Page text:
Foreign exchange guide to Mauritania and the Mauritanian ouguiya
What's in this Mauritania currency guide?
The official currency of Mauritania (country code: MR) is the Mauritanian ouguiya, with symbol UM and currency code MRO.
The Mauritanian ouguiya (MRO) is the official currency of Mauritania, a country located in northwest Africa. Here are a few things to know about the Mauritanian ouguiya:
Save money and time by Ordering your Mauritanian ouguiya online from Travelex, you get better rates and can pick up the MRO cash locally or even on travel day at the airport.
Another popular option is to use a Pre-paid Travel Card. Your Debit/Credit Card provider will charge you 2% from market mid-rate, but your bank may also charge an extra 3% as an “Overseas Transaction Charge” plus “Overseas ATM” fees for withdrawing cash.
For card purchases if offered a choice of currencies always select to Pay in Mauritanian ouguiya otherwise you may get much worst exchange rates.
There's no doubt that Mauritania has some of the continent's grandest scenery. The Saharan Adrar region, with its World Heritage–listed caravan towns, is currently off-limits for security reasons, but the desert is a constant presence elsewhere, pushing hard up against the Atlantic Coast. Millions of migratory birds winter along the coast at Parc National du Banc d'Arguin, and the expanding capital Nouakchott is where modernity takes root in the desert.
Mauritania, with one of the world's lowest population densities, is almost equally divided between Moors of Arab-Berber descent and black Africans, a striking cultural combination that is part of its appeal.
The unit of currency is the ouguiya (UM). There are plenty of ATMs in Nouakchott and a handful in Nouâdhibou. It's best to take euros or US dollars as back-up.
Mauritania Airlines flies daily (except Wednesday) between Nouakchott and Nouâdhibou, and twice a week via Zouérat. Tickets can be purchased at the airline's office in Nouakchott or most travel agencies.
Mauritania is a country in love with police roadblocks, and you’ll frequently be asked to produce ID, especially when entering or leaving a town. This is usually a straightforward procedure and police are generally polite. Your details are registered, so to speed things up make your own form (fiche or ordre de mission) to hand over. Mauritania's primary road network is mostly good, with tarred roads leading from the border with Western Sahara to Nouakchott, and on to the Senegalese and Malian borders at Rosso and Nioro respectively. The roads from the capital to Atâr and Tidjikja are also tarred. Elsewhere, piste is the order of the day, although great swathes of the country are little more than sandy tracks at best.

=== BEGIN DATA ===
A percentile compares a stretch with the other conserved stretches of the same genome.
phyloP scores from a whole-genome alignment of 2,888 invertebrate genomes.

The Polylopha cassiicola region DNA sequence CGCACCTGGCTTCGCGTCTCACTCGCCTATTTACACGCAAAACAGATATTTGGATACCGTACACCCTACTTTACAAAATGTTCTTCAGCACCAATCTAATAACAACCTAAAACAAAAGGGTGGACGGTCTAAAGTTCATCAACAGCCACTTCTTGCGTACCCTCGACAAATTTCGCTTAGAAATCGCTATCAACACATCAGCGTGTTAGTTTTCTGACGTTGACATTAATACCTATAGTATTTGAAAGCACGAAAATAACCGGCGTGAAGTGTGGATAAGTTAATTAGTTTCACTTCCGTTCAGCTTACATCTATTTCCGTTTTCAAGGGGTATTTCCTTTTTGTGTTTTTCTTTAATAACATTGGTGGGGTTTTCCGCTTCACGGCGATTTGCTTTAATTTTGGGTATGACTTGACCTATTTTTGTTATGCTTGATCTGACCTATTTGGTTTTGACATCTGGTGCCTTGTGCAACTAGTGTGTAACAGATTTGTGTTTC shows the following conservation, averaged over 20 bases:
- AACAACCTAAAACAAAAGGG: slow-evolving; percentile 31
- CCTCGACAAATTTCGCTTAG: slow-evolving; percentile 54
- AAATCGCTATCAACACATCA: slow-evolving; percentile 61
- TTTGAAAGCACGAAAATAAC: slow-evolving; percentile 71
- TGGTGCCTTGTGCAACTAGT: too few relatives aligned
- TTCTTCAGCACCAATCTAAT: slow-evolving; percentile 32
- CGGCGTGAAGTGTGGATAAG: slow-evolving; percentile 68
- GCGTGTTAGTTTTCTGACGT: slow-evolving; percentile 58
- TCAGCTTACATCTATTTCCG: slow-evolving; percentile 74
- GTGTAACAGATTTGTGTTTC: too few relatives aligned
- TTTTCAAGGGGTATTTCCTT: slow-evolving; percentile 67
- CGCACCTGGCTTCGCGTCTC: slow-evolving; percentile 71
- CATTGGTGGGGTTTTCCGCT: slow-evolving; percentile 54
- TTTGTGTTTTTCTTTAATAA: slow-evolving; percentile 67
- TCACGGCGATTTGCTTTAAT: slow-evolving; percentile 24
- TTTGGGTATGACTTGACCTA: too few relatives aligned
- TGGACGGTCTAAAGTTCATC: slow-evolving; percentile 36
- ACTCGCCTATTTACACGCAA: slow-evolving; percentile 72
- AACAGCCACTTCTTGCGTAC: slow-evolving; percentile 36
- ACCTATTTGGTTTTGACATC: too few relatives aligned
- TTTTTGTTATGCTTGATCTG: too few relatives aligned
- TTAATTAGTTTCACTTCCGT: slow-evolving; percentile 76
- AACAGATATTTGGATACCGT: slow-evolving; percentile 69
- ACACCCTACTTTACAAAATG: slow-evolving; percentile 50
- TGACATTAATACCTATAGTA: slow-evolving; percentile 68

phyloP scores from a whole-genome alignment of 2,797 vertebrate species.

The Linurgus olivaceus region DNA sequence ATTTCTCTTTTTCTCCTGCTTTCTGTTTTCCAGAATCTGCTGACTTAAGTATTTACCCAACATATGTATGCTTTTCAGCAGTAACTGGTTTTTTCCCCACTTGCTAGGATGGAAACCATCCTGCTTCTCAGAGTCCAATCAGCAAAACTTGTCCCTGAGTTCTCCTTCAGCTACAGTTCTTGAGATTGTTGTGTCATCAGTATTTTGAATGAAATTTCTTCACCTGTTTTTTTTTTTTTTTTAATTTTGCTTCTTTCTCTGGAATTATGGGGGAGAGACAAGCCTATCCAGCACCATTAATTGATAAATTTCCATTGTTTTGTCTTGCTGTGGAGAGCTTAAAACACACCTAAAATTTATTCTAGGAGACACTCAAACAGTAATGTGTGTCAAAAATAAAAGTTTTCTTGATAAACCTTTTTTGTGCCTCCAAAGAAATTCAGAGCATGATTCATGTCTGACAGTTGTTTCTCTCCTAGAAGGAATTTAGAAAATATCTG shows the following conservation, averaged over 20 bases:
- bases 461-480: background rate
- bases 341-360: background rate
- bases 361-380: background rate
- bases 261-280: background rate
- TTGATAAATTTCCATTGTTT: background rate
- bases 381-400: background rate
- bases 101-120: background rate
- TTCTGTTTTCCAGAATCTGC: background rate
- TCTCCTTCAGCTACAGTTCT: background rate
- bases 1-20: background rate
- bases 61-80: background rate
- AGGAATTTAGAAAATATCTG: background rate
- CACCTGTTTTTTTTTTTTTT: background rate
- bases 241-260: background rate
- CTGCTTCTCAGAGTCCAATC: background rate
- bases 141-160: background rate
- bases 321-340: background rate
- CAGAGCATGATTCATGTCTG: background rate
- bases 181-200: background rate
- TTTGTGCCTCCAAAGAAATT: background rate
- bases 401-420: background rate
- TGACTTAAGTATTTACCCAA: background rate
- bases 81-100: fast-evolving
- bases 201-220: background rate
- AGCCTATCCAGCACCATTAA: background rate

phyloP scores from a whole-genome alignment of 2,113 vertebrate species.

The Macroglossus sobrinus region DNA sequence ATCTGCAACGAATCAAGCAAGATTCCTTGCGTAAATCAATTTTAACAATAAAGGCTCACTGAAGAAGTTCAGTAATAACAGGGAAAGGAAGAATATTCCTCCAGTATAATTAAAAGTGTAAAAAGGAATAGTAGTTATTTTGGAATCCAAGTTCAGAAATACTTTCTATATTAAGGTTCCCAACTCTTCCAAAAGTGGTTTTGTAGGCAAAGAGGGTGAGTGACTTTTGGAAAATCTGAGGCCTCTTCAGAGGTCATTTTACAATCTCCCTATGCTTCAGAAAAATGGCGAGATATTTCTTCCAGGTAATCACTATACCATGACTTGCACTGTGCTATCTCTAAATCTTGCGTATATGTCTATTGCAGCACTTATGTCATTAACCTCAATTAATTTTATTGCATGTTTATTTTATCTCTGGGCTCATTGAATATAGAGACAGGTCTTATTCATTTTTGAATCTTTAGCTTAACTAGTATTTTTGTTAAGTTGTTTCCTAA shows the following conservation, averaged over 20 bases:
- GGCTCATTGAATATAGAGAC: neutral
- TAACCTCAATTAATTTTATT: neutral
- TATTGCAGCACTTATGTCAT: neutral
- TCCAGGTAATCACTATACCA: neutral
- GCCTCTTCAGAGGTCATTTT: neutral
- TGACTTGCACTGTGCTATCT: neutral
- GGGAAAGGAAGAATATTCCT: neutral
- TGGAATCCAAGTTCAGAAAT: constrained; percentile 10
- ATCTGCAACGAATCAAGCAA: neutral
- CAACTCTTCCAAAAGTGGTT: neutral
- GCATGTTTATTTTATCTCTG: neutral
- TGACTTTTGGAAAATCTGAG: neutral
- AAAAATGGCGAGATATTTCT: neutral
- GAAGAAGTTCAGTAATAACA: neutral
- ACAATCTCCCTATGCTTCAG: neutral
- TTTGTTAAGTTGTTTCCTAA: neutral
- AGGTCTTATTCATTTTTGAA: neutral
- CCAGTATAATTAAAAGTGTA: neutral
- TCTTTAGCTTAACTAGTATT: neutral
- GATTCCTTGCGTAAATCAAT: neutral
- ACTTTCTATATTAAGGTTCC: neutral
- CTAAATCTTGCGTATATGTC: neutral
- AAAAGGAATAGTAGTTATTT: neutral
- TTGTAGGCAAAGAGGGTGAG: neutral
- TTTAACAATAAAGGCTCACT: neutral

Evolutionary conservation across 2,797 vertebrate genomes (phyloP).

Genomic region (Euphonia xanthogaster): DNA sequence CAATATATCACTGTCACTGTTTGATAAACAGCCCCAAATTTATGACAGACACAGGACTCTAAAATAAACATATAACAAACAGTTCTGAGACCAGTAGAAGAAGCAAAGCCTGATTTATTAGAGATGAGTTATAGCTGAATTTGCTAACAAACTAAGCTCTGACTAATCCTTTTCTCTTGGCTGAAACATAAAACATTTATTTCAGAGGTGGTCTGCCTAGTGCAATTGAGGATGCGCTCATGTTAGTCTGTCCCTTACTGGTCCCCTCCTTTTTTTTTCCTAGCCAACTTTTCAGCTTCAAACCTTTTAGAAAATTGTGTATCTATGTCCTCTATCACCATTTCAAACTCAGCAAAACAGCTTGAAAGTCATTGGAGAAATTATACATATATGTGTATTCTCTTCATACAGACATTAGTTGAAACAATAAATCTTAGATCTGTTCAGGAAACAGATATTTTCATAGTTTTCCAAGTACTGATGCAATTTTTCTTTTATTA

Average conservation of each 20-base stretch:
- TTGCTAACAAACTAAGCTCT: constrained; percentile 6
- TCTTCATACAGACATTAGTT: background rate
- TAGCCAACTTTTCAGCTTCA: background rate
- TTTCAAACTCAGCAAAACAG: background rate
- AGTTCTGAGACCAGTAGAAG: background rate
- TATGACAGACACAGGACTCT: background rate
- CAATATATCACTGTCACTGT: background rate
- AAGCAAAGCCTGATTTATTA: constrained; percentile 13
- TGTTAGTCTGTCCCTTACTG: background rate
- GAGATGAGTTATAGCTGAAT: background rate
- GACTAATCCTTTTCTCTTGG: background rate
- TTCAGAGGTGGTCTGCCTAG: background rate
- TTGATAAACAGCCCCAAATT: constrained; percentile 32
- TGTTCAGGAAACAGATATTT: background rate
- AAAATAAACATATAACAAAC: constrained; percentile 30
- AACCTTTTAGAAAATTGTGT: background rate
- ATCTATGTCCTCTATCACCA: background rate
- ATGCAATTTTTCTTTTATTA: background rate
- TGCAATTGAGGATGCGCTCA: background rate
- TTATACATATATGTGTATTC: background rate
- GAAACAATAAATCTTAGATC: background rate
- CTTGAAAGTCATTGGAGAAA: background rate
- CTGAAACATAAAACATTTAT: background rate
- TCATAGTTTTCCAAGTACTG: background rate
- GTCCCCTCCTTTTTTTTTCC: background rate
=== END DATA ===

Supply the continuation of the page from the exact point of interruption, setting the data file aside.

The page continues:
Minibus routes stitch together the main towns and cities linked by tarmac roads. The Nouâdhibou–Zouérat train is certainly an epic adventure when the security situation permits. It's an iron-ore train with no passenger terminals, but it's become a passenger train for lack of better alternatives.
There is an ongoing threat of kidnapping against westerners throughout Mauritania. Al-Qaeda in the Islamic Maghreb (AQIM) and other groups have specifically targeted and kidnapped foreigners in parts of North Africa and pose a significant security threat in Mauritania. Much of the country is remote and terrorist and criminal groups have ease of movement across porous national borders. There remains a strong possibility that foreigners kidnapped by tribal groups could be on-sold to AQIM. Travel to Mauritania is ill advised due to persistent crime and terrorism activity.
There is a high threat from terrorism in Mauritania. Terrorist attacks could be directed against any locations known to be frequented by foreigners, as well as premises and symbols associated with the Government of Mauritania.
The domestic currency in Mauritania is the Mauritanian ouguiya.
The three letter currency code for the Mauritanian ouguiya is MRO — symbol is UM.
It is the domestic currency in   Mauritania.
No, the Mauritanian ouguiya is freely available and convertible. See guide: What is a closed currency?
|$ 1||UM 357.00|
|$ 5||UM 1,785|
|$ 10||UM 3,570|
|$ 20||UM 7,140|
|$ 50||UM 17,850|
|$ 100||UM 35,700|
|$ 250||UM 89,250|
|$ 500||UM 178,500|
|$ 1,000||UM 357,000|
|$ 2,000||UM 714,000|
|$ 5,000||UM 1,785,000|
|$ 10,000||UM 3,570,000|
|$ 20,000||UM 7,140,000|
|$ 50,000||UM 17,850,000|
|$ 100,000||UM 35,700,000|
|$ 0.0028||UM 1|
|$ 0.0140||UM 5|
|$ 0.0280||UM 10|
|$ 0.0560||UM 20|
|$ 0.1401||UM 50|
|$ 0.2801||UM 100|
|$ 0.7003||UM 250|
|$ 1.4005||UM 500|
|$ 2.8010||UM 1,000|
|$ 5.6020||UM 2,000|
|$ 14.01||UM 5,000|
|$ 28.01||UM 10,000|
|$ 56.02||UM 20,000|
|$ 140.05||UM 50,000|
|$ 280.10||UM 100,000|
To get a good (and fair) exchange rate when sending money to Mauritania you need to find and compare exchange rates for International Money Transfers (IMTs).
The available FX rates for sending money abroad can be very different to the mid-market (wholesale) rate which you see reported online and in the News.
You should especially compare your own bank's exchange rates to those available from Money Transfer specialists to see how much you can save - we make that calculation easy in the below table.
When sending money to Mauritania it’s important to compare your bank’s rates & fees with those we have negotiated with our partner money transfer providers. To get a better deal you should follow these 4 simple steps :
Use the above calculator to compare the exchange rates of FX specialist providers rates versus your bank's standard rates you can hopefully save around 5% and maybe more - end result is more Mauritanian ouguiya deposited into the recipient bank account and less margins and fees kept by the banks!